B.C. premier releases statement on eighth anniversary of drug crisis

2023 saw a record-setting number of 2,511 toxic drug deaths in the province, with no end in sight.

B.C. premier releases statement on eighth anniversary of drug crisis
The Canadian Press / Darryl Dyck
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It has been eight years since British Columbia declared the overdose crisis a public health emergency, which Premier David Eby said has had a "catastrophic impact” on the province.

"Every life taken by this crisis is a loss to our community — they are friends, parents, siblings and children. To the families, friends and loved ones: we see you, we stand with you and we share in your pain,” Eby wrote in a statement released on Sunday.

Eby said that the situation needs to be recognized as a health crisis.

“Our government is committed to saving lives and building a better, more connected system of mental-health and addiction care. This includes expanding access to two innovative made-in-B.C. models of care: the Red Fish Healing Centre model, which prioritizes trauma-informed care; and the Road to Recovery model, which helps patients move seamlessly through a full spectrum of treatment services,” Eby said.

"We are also expanding youth mental-health and addictions supports, including by partnering on a first-of-its-kind centre to support Indigenous youth with detox services."

“There is much more to do.”

Over the past eight years, over 14,000 individuals have been killed by toxic drugs since the declaration of the public health crisis. In BC the rate of overdose fatalities has doubled compared to 2016.

It’s been since May 2022 that BC announced it would decriminalize the possession of illicit drugs for personal use under 2.5 grams. The three-year exemption came into effect in January of 2023.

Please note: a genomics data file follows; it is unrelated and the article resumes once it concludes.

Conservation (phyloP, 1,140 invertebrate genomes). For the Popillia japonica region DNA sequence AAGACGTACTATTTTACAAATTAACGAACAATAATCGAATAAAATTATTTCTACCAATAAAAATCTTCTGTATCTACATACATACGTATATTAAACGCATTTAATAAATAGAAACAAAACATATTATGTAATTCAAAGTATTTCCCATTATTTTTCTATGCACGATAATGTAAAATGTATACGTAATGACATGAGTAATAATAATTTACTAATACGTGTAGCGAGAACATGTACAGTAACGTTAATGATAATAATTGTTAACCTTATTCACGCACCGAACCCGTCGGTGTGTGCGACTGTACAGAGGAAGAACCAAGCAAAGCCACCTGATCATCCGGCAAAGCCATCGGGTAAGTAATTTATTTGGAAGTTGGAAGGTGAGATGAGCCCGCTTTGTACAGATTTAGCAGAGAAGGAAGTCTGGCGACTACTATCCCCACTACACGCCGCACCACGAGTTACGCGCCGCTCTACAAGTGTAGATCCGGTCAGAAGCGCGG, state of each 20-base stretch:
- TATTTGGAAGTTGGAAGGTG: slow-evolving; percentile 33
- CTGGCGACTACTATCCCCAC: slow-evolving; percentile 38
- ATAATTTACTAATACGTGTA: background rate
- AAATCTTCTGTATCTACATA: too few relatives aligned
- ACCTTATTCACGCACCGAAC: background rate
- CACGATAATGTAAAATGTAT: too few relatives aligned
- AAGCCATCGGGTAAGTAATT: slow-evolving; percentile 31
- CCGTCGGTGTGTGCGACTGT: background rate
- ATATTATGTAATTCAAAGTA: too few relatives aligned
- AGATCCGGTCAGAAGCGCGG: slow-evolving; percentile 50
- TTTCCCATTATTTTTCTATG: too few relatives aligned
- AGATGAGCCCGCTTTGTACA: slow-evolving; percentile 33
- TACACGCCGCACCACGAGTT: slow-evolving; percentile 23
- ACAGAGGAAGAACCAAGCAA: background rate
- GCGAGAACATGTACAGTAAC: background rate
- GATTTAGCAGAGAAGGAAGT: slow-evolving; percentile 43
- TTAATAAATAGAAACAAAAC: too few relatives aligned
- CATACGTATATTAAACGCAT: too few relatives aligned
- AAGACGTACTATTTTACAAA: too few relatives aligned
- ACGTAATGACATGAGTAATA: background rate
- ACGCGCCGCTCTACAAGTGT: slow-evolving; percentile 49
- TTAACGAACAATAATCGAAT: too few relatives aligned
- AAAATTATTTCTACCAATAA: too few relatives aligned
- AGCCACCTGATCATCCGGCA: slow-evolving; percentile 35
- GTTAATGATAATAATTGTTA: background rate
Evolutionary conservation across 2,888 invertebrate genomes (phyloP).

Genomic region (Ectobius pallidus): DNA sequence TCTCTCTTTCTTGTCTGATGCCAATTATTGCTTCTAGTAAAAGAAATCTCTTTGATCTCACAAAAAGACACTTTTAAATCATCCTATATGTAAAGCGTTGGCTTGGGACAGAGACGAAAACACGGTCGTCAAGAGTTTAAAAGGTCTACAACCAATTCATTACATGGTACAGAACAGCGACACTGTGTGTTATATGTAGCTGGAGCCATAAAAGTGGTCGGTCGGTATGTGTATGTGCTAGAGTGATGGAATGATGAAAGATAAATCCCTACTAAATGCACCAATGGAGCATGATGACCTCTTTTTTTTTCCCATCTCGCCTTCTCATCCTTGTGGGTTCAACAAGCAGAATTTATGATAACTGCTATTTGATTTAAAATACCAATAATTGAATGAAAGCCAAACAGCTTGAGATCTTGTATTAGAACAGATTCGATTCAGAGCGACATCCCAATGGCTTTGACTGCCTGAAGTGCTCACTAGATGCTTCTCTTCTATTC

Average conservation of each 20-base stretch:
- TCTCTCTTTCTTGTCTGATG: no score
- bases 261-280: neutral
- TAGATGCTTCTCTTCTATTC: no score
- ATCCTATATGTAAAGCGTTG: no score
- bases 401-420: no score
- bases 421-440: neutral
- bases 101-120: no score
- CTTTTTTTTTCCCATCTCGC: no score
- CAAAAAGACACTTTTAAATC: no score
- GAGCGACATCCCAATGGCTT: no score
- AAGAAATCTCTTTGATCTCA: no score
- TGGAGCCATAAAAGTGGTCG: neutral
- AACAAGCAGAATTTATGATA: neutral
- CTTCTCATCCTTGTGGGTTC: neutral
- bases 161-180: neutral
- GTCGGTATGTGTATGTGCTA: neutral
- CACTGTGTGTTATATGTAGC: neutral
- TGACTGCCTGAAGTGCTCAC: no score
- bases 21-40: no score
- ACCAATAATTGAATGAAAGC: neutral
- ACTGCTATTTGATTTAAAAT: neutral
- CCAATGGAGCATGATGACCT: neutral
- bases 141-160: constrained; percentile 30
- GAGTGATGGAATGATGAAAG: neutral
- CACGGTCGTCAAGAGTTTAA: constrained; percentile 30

2023 saw 2,511 toxic drug deaths in the province, a new record.

In response to that tragic figure, B.C.'s chief coroner Lisa Lapointe renewed her plea for the expansion of "safer supply."

"Each day, coroners across B.C. go into communities and retrieve the bodies of the dead. More than 2,500 families who lost a loved one this year didn't know they'd be among the statistics. How many more will join these statistics next year?" she asked, according to the CBC.

“Decriminalization is not responsible for these deaths, illicit fentanyl is,” Lapointe claimed.

Overdose deaths in the province have seen a huge uptick since the federal Liberals implemented their drug strategy, which taxpayers have paid $1 billion for since 2017.

But still, it doesn't appear as though anyone in a position of power is ready to examine the possibility that "safer supply" isn’t actually safe.

Instead, policy makers seem so steadfast in their beliefs that now stipulations are in place to offer taxpayer-funded fentanyl to minors.

According to the B.C. Coroners Service's 2023 data:

- Of those who died, 77 per cent were male.
- 70 per cent were aged 30 to 59.
- Fentanyl was detected in 85.3 per cent of toxic drug death investigations, followed by meth and amphetamines at 46.9 per cent, and benzodiazepines at 40.2 per cent.
-Vancouver, Surrey, and Greater Victoria had the highest number of deaths.
- Northern Health was the region with the highest rate of deaths at 67 per 100,000 people.
- 80 per cent of the unregulated drug deaths occurred inside.
- Smoking was the most common form of consumption at 65 per cent, compared to injection and snorting, both at 14 per cent.
- One death occurred at an overdose prevention site.

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